Sign up ×
Stack Overflow is a community of 4.7 million programmers, just like you, helping each other. Join them; it only takes a minute:

OK, I know this is a total newbie question, but I can't find any solutions with Google that work for me.

I want a list of hyperlinks on a basic html page, which point to files on our corporate intranet.

When a user clicks the link, I want the file to open. They are excel spreadsheets, and this is an intranet environment, so I can count on everyone having Excel installed.

I've tried two things:

1 - The obvious and simple thing:

<a href="file://server/directory/file.xlsx">Click me!</a>

2 - A VBScript option that I found in a google search:

Dim objExcel

Sub Btn1_onclick()
    call OpenWorkbook("\\server\directory\file.xlsx")
End Sub

Sub OpenWorkbook(strLocation)

Set objExcel = CreateObject("Excel.Application")
objExcel.Visible = true
objExcel.Workbooks.Open strLocation
objExcel.UserControl = true
End Sub

<TITLE>Launch Excel</Title>

I know this is a very basic question, but I would appreciate any help I can get.

Edit: Any suggestions that work in both IE and Firefox?

share|improve this question
What exactly is the problem? Those both seem like they should work (well, I don't know much VBScript, but it assuming that code's correct...). – Asmor Sep 19 '08 at 12:50

8 Answers 8

up vote 10 down vote accepted

Try formatting the link like this (looks hellish, but it works in Firefox 3 under Vista for me) :

<a href="file://///SERVER/directory/file.ext">file.ext</a>
share|improve this answer
Awesome. I knew it had to be something simple. Works for me in Ffx and IE. I'm using XP, for the record. – JosephStyons Sep 19 '08 at 13:04
I think you may actually have one too many slashes. You need 2 for the file:// protocol and 2 for the server name //SERVER/. – Orion Adrian Jan 27 '09 at 17:42
Works for me with the five slashes, not with the four that you'd expect to need. Don't ask me why ... – David Heggie Jan 29 '09 at 12:21
Firefox needs five slashes indeed. – Gleb Apr 17 '09 at 22:56
1 the fifth slash separates the implied localhost after file:// from the server //SERVER – Simon D Oct 31 '11 at 2:23

<a href="file://server/directory/file.xlsx" target="_blank"> if I remember correctly.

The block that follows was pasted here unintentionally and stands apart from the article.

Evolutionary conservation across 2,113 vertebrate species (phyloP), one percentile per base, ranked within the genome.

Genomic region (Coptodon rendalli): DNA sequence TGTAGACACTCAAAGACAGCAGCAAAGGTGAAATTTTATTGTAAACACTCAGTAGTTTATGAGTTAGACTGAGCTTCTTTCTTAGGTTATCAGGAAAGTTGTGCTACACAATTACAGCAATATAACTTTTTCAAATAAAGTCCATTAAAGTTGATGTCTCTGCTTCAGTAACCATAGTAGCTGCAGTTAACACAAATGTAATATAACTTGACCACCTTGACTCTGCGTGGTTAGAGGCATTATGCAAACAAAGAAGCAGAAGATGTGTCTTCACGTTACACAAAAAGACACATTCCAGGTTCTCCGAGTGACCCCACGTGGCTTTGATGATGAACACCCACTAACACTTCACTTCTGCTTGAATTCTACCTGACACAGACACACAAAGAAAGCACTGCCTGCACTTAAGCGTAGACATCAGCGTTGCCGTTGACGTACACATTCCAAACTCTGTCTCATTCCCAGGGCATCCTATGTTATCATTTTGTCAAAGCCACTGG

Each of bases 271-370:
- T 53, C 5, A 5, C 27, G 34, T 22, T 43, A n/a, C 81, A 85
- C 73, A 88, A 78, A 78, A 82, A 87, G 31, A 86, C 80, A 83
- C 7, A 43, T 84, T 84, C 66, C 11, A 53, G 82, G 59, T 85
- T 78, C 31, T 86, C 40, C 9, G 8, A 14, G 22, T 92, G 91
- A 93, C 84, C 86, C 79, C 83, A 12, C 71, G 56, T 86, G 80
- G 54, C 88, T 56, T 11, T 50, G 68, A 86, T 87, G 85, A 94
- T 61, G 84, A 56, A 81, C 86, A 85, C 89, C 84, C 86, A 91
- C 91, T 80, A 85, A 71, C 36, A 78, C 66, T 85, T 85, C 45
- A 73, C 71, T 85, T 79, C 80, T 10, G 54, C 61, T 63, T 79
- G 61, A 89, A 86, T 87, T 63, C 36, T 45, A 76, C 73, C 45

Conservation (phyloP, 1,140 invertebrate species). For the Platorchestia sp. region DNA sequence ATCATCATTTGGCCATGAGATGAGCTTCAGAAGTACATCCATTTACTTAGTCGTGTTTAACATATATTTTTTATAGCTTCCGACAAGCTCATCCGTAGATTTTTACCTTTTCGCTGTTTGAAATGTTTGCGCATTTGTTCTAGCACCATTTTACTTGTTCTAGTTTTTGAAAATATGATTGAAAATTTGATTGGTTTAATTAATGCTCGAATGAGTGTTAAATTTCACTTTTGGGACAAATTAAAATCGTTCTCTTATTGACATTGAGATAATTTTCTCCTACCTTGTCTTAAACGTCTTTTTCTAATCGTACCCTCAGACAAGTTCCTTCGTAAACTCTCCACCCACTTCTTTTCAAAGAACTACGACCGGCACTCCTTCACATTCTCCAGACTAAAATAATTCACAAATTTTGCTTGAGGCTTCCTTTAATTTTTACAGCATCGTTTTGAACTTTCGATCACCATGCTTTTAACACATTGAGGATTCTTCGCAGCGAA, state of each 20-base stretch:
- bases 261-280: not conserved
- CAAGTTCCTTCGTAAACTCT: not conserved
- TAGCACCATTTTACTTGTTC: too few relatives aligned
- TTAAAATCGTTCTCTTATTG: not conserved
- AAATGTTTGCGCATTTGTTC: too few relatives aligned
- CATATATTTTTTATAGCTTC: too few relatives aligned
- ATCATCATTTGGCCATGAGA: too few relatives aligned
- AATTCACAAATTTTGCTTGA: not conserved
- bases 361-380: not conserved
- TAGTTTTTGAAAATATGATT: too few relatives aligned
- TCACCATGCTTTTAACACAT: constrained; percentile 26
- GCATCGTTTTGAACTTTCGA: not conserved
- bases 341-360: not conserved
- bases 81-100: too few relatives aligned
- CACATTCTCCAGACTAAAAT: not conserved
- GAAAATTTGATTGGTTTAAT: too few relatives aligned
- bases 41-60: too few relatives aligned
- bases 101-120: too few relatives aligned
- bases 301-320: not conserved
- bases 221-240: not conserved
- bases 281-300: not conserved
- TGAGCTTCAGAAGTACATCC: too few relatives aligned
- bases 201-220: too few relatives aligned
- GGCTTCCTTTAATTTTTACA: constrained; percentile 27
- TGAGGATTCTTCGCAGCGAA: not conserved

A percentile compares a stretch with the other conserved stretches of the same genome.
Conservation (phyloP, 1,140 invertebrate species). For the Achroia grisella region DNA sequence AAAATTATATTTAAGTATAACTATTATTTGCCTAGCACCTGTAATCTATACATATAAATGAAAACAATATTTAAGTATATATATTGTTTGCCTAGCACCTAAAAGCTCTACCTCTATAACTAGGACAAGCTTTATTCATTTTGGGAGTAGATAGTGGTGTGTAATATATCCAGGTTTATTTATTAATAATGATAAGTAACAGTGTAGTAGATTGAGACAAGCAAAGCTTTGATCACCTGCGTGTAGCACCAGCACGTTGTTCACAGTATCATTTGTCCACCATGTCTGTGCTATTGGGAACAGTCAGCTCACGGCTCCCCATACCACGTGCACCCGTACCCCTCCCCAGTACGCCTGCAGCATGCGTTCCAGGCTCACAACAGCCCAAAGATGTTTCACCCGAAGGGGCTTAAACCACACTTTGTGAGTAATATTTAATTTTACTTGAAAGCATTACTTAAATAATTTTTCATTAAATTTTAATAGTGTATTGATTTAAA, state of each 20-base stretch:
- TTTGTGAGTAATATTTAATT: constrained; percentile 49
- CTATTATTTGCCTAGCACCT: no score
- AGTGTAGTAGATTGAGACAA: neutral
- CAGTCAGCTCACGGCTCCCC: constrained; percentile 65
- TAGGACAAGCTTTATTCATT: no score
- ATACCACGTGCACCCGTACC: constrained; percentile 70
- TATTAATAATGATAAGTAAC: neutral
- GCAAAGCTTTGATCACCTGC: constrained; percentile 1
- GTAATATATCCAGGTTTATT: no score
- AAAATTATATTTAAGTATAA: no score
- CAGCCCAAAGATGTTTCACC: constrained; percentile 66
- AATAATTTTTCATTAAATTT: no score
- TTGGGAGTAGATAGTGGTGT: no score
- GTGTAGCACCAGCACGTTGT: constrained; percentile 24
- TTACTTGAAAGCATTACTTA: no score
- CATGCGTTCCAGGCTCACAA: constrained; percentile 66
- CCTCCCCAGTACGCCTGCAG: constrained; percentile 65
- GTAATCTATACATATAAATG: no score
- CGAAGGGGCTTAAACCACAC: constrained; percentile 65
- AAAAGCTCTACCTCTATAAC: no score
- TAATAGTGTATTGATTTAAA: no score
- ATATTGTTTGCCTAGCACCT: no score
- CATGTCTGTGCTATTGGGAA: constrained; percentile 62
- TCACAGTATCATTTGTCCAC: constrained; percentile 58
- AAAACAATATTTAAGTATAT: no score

share|improve this answer
Works in IE, but not firefox. Going to try suggestion by typemismatch. – JosephStyons Sep 19 '08 at 12:53

If the file share is not open to everybody you will need to serve it up in the background from the file system via the web server.

You can use something like this example.

share|improve this answer
In this case, the authentication is already being done before they get to this web page. Anyone who gets here should have access to these files, and to the directory in which they are stored. I really want to keep this simple. – JosephStyons Sep 19 '08 at 12:57

If your web server is IIS, you need to make sure that the new Office 2007 (I see the xlsx suffix) mime types are added to the list of mime types in IIS, otherwise it will refuse to serve the unknown file type.

Here's one link to tell you how:

Configuring IIS 6 for Office 2007

share|improve this answer

You may need an extra "/"

<a href="file:///server/directory/file.xlsx">Click me!</a>
share|improve this answer
Tried w/o success. – JosephStyons Sep 19 '08 at 13:02
But a total of five "/"s worked! You were close :) – JosephStyons Sep 19 '08 at 13:10

A simple link to the file is the obvious solution here. You just have to make shure that the link is valid and that it really points to a file ...

share|improve this answer
I agree. So how do I implement such a simple link in HTML? – JosephStyons Sep 19 '08 at 13:02

You're going to have to rely on each individual's machine having the correct file associations. If you try and open the application from JavaScript/VBScript in a web page, the spawned application is either going to itself be sandboxed (meaning decreased permissions) or there are going to be lots of security prompts.

My suggestion is to look to SharePoint server for this one. This is something that we know they do and you can edit in place, but the question becomes how they manage to pull that off. My guess is direct integration with Office. Either way, this isn't something that the Internet is designed to do, because I'm assuming you want them to edit the original document and not simply create their own copy (which is what the default behavior of file:// would be.

So depending on you options, it might be possible to create a client side application that gets installed on all your client machines and then responds to a particular file handler that says go open this application on the file server. Then it wouldn't really matter who was doing it since all browsers would simply hand off the request to you. You would have to create your own handler like fileserver://.

share|improve this answer

Your first idea used to be the way but I've also noticed issues doing this using Firefox, try a straight http:// to the file - href='http://server/directory/file.xlsx'

share|improve this answer
Doesn't work in IE or Firefox, for me. – JosephStyons Sep 19 '08 at 12:55
http:// is a different protocol – jitidea Dec 12 '14 at 13:51

Your Answer


By posting your answer, you agree to the privacy policy and terms of service.

Not the answer you're looking for? Browse other questions tagged or ask your own question.